BEIRUT/MOSCOW • President Bashar al-Assad's government has invited international inspectors to send a team to Syria to investigate an alleged chemical attack in the town of Douma, in an apparent move to avert possible Western military action over the incident.
At least 60 people were killed and more than 1,000 injured in last Saturday's suspected attack on Douma, then still occupied by rebel forces, according to a Syrian relief group.
United States President Donald Trump on Monday warned of a quick, forceful response once responsibility was established, although he appeared to have little doubt it was the work of Mr Assad's Russian-backed forces. The Syrian government and Russia said there was no evidence that a gas attack had taken place, and that the claim was bogus.
The incident has thrust Syria's seven-year-old conflict back to the forefront of international concern. Mr Trump will miss a Latin American summit in Peru this week in order to focus on the crisis, the White House said.
Adding to the volatile situation, Iran, Mr Assad's main ally along with Russia, threatened to respond to an air strike on a Syrian military base on Monday that Teheran, Damascus and Moscow have blamed on Israel.
Meanwhile on the ground, thousands of militants and their families arrived in rebel-held north-western Syria after surrendering Douma to government forces. The evacuation deal restores Mr Assad's control over the entire eastern Ghouta - formerly the biggest rebel bastion near Damascus.
We can't let atrocities like we all witnessed... we can't let that happen in our world ... especially when we're able to because of the power of the United States, the power of our country, we're able to stop it.
US PRESIDENT DONALD TRUMP, on the suspected chemical attack in Syria.
The Hague-based Organisation for the Prohibition of Chemical Weapons (OPCW) is already at work trying to establish what exactly took place in Douma.
But whether a team would try to get there was unclear. OPCW inspectors have been attacked on two previous missions to the sites of chemical attacks in Syria.
"Syria is keen on cooperating with the OPCW to uncover the truth behind the allegations that some Western sides have been advertising to justify their aggressive intentions," state news agency Sana said, quoting an official Foreign Ministry source.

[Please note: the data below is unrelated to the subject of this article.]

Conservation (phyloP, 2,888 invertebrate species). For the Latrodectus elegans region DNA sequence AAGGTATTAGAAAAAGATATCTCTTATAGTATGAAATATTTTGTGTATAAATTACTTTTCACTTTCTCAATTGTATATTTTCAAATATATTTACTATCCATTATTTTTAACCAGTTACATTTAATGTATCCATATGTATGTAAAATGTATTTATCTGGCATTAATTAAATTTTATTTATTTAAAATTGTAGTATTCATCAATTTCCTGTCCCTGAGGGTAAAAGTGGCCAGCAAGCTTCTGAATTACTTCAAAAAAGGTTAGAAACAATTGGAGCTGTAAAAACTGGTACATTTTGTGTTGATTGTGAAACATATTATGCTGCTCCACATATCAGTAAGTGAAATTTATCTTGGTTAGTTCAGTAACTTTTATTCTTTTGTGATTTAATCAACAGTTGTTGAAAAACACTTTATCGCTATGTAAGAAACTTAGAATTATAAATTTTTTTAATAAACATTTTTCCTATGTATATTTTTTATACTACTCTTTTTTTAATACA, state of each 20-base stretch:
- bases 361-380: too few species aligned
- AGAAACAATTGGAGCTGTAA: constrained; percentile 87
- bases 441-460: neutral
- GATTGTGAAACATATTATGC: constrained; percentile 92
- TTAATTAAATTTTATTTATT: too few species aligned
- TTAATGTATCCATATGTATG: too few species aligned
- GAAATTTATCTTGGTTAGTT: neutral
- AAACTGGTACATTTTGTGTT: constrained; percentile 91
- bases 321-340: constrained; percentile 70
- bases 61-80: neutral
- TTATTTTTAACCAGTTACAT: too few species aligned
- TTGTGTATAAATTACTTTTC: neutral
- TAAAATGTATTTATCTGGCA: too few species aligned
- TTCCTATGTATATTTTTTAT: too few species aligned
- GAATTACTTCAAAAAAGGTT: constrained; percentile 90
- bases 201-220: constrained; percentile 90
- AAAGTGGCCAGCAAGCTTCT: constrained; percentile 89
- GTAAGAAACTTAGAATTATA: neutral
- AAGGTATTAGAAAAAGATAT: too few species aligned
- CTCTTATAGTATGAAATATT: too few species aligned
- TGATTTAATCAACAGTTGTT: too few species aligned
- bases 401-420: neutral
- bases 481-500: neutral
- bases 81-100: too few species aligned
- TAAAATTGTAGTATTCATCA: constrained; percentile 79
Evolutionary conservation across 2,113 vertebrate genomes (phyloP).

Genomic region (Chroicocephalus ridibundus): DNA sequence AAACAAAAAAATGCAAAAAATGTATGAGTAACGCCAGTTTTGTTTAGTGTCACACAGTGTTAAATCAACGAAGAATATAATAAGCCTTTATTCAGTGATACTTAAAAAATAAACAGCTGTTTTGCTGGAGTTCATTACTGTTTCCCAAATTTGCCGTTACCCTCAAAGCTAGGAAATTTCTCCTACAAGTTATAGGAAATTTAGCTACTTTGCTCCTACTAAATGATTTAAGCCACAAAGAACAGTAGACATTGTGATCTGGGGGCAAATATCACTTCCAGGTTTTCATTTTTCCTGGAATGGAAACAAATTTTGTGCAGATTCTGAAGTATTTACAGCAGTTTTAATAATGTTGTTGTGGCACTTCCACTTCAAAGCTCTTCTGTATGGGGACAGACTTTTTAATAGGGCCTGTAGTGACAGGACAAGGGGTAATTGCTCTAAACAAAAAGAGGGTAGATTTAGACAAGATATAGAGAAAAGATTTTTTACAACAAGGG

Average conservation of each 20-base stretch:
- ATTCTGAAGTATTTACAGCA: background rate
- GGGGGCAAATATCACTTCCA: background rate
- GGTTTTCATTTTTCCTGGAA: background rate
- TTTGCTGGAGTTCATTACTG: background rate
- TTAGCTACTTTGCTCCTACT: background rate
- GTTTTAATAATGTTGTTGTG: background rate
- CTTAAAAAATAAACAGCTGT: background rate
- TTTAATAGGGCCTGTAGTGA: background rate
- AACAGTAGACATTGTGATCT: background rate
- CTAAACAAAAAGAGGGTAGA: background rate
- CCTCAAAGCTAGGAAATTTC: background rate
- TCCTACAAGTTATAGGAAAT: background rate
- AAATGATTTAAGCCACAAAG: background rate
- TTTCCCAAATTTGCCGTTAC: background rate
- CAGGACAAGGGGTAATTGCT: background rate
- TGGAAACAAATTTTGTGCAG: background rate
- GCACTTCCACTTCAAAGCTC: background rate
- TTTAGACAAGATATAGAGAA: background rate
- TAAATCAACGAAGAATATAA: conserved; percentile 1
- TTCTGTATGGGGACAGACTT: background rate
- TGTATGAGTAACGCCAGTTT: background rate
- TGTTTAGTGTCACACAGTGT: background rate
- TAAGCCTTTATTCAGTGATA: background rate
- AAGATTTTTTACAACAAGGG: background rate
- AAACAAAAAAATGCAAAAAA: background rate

On Monday, Mr Trump told a meeting of military leaders and national security advisers in Washington that he would take a decision that night or shortly after on a response, and that the US had "a lot of options militarily" on Syria.
"But we can't let atrocities like we all witnessed... we can't let that happen in our world... especially when we're able to because of the power of the United States, the power of our country, we're able to stop it," Mr Trump said.
At the United Nations Security Council, the US planned to call for a vote yesterday for a new inquiry into responsibility for the use of chemical weapons in Syria, diplomats said. If the US proposal is put to a vote, it is likely to be vetoed by Russia.
At a meeting on Monday, US Ambassador to the UN Nikki Haley said Washington would respond to the suspected attack in Syria, whether the Security Council acted or not.
"This is basically a diplomatic set-up," said Mr Richard Gowan, a UN expert at the European Council on Foreign Relations.
"Russia will inevitably veto the US resolution criticising Assad, and Washington will use this to justify military strikes," he said. "A breakdown at the UN will also make it easier for France to justify strikes."
France said yesterday it would respond if it was proven that Mr Assad's forces carried out the attack.
US officials said that Washington was weighing a multinational military response.
Russian UN Ambassador Vassily Nebenzia accused the US, France and Britain of stoking international tensions by engaging in a "confrontational policy against Russia and Syria".
"Russia is being unpardonably threatened. The tone with which this is being done has gone beyond the threshold of what is acceptable, even during the Cold War."